Family stories are important to recall and be told during the holidays. One that I shall always remember was told to me by my father, Earl Cooper.
In October 1929 the stock market crashed and it was the beginning of the Great Depression. Earl, my future father, would turn fourteen in three months. There were no millionaires in his family, so there was no wealth to lose. They lived from payday to payday. But like millions of American working families, jobs disappeared including his father’s. His family lived a hardscrabble life on the coast of Washington State where jobs were pretty much limited to fishing and logging. One day Earl’s father announced that he would try to find work on the docks of the Seattle waterfront. Earl never saw him again, but years later he learned that his father survived the Depression and ultimately became a dockworker Union boss.
The holidays of 1929 and for the eight ensuing years of the Depression were hard times on the Washington Coast. His mother began working as a cook in a logging camp, toiling long hours over a wood-burning stove, baking and preparing meals for hungry loggers. She had little time to see about Earl’s upbringing. He, his brother George, and his cousin William were left to be raised by an old Indian whose name was Unck. In a way, it was a good match. Unck was a self-sufficient person. If he needed food, he hunted or fished for it. If he needed certain items to survive, he made them himself. He passed these skills on to Earl, George, and William. When not in school, they paddled canoes up North River to fish, crept through the tidelands of Willapa Bay to hunt for ducks and geese, and walked for miles on the broad beaches and tide-flats digging razor clams or collecting oysters to sell for a few dollars. Because of everything Earl learned from Unck, there were a few additional dollars to support the family and there was always food on the table.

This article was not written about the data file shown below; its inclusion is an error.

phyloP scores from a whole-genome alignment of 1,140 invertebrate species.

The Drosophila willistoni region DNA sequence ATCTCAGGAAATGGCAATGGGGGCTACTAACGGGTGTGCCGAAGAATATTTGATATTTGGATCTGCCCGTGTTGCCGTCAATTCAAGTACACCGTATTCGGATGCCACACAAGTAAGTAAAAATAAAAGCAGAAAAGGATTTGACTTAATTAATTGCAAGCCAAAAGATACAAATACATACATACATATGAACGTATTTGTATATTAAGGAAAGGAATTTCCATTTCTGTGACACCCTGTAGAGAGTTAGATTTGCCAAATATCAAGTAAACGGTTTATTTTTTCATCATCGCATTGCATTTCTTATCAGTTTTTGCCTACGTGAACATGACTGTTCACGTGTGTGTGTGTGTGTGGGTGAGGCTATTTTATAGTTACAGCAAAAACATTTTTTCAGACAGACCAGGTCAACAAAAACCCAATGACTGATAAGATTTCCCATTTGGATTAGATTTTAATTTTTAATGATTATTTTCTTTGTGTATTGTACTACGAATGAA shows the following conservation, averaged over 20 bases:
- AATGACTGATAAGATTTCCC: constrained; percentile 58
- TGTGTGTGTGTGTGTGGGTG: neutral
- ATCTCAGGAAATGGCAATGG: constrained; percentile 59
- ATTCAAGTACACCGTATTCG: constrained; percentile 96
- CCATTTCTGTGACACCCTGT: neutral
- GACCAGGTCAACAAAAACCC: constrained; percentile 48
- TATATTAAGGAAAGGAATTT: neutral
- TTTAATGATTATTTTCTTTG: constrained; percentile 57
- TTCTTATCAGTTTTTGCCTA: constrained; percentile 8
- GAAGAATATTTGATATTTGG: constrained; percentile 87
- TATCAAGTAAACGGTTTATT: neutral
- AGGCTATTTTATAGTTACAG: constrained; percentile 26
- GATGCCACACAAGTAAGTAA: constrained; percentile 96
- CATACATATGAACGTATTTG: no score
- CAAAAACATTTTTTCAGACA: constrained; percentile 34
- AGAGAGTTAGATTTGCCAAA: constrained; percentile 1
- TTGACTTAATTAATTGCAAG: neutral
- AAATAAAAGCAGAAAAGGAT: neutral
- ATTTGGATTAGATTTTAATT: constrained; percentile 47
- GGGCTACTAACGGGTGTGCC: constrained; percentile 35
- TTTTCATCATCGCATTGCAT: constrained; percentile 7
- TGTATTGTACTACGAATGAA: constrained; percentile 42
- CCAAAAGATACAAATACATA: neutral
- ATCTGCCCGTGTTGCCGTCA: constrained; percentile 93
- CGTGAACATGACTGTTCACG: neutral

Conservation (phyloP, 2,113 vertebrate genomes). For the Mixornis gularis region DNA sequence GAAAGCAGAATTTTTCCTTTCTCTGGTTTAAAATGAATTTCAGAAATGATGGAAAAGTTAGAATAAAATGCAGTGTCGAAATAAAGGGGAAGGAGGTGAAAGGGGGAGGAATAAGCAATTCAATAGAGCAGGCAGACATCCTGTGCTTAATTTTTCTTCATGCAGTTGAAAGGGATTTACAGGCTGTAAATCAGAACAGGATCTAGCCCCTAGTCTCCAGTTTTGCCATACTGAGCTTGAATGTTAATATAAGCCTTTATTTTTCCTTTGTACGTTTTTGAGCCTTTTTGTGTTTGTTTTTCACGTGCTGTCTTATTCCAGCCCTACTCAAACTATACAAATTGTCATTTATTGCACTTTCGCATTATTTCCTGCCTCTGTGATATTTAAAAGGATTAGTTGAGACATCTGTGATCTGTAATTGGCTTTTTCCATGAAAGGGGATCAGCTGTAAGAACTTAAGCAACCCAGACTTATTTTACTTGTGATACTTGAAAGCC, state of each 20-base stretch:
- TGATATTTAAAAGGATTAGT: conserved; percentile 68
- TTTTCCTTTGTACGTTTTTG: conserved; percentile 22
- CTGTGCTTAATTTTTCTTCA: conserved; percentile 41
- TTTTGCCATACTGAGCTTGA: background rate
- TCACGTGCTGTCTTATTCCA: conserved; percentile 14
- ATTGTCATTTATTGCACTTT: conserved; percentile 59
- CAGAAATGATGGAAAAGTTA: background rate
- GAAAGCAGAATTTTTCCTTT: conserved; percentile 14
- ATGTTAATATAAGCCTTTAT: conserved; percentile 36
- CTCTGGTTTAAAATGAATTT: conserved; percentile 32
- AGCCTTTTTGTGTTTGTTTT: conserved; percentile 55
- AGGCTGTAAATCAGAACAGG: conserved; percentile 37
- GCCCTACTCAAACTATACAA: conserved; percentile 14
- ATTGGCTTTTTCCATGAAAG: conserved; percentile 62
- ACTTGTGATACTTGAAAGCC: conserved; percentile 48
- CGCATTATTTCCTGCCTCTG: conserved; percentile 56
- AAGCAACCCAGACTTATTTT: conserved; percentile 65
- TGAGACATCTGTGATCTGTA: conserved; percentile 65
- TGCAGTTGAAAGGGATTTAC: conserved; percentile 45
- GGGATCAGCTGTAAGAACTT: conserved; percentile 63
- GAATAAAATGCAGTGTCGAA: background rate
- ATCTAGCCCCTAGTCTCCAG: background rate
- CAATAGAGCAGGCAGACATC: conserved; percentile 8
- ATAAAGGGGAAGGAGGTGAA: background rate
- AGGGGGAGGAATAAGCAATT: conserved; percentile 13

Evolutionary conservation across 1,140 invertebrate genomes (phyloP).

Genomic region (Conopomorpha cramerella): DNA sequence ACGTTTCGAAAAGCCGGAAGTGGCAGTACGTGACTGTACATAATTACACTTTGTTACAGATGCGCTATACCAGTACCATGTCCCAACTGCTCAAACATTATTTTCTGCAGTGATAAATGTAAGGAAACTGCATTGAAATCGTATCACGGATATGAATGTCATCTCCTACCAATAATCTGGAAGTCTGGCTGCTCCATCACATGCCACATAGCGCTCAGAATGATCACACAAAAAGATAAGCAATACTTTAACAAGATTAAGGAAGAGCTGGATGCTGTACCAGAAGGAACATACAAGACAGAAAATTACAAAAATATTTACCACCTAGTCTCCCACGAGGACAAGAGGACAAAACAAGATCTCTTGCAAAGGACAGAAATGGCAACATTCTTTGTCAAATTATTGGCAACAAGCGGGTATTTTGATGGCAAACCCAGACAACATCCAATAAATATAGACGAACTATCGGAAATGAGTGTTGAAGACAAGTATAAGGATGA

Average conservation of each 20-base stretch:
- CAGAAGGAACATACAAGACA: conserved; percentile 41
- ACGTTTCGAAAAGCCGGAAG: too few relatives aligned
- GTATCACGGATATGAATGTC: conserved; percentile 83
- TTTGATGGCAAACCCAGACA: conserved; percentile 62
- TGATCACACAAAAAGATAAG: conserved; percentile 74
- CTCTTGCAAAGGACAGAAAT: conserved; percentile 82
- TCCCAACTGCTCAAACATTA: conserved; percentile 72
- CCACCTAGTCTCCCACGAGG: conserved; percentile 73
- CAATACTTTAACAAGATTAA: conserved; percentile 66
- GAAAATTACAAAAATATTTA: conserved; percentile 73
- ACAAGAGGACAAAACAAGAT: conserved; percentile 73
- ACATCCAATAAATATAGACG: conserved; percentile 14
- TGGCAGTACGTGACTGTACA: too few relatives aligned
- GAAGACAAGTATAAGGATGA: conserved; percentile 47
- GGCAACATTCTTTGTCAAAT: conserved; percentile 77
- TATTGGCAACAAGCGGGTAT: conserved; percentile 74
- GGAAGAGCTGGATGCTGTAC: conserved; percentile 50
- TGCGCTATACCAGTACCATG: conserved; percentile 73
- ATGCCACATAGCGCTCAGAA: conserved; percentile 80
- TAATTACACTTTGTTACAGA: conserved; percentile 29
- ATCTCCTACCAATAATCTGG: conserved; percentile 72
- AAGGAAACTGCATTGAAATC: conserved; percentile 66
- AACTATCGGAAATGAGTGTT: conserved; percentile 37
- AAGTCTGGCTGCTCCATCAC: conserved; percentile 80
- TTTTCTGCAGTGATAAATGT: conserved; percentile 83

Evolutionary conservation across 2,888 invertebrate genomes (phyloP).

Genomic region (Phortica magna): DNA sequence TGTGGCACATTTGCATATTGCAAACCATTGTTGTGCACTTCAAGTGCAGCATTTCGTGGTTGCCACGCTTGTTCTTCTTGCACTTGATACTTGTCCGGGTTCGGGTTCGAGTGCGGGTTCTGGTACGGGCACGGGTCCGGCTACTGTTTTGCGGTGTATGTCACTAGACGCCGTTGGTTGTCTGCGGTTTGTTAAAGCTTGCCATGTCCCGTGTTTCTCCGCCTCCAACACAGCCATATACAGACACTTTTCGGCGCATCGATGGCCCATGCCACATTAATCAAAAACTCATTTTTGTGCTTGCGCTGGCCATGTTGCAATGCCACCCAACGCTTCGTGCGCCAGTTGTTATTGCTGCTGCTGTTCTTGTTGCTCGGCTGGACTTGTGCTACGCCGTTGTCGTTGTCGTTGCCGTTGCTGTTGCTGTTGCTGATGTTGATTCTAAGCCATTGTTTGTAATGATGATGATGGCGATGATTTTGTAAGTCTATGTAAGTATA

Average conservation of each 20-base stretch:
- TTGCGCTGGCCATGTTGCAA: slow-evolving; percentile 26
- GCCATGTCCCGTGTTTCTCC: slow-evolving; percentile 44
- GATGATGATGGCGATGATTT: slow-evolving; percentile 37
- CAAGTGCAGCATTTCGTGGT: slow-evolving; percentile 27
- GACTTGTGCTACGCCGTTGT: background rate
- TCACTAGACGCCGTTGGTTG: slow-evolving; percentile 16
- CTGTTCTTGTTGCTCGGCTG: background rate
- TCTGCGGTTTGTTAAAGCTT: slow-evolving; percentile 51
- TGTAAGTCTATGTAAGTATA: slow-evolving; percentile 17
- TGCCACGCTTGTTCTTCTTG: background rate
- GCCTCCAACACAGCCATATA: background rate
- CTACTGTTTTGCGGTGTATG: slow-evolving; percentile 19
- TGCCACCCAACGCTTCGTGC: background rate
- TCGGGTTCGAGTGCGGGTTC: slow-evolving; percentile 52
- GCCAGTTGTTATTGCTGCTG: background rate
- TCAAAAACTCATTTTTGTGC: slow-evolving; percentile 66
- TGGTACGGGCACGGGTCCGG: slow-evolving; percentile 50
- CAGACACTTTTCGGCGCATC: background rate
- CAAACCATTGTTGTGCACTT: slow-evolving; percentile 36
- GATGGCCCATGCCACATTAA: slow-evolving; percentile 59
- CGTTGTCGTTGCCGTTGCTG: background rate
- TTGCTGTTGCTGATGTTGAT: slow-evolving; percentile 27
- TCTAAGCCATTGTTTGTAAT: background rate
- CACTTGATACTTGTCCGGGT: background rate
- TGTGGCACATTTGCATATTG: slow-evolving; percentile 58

One year, the day before Thanksgiving, Earl’s mother called him into the kitchen. “Earl, we have no money to buy a turkey for our Thanksgiving dinner. I need you to go hunting.” Earl readily agreed as he had become a good shot and knew he could get what they needed. His mother added to her request. “There will be ten people to feed. So, bring me five large ducks.” Earl went to get his shotgun and discovered that he only had one shotgun shell. He had no money to buy any more ammunition. So, he took his gun and went to find Unck. The two of them set out for the marshes near his home not knowing how they would meet his mother’s request.
The annual water foul migration had begun and the ponds in the marsh were resting locations for thousands of ducks. Unck picked out a likely pond and they hid in the reeds and waited. They waited for hours as ducks flew in and landed on the pond. When Unck gave the word, Earl jumped up and fired his one shot. Dozens and dozens of water foul rose from the pond and flew away but when the scene became quiet, the bodies of five ducks lay floating on the surface of the pond. Earl and Unck gathered up the ducks and headed for home. It would be a fine Thanksgiving dinner of roasted duck, oysters, and fresh-baked apple pie.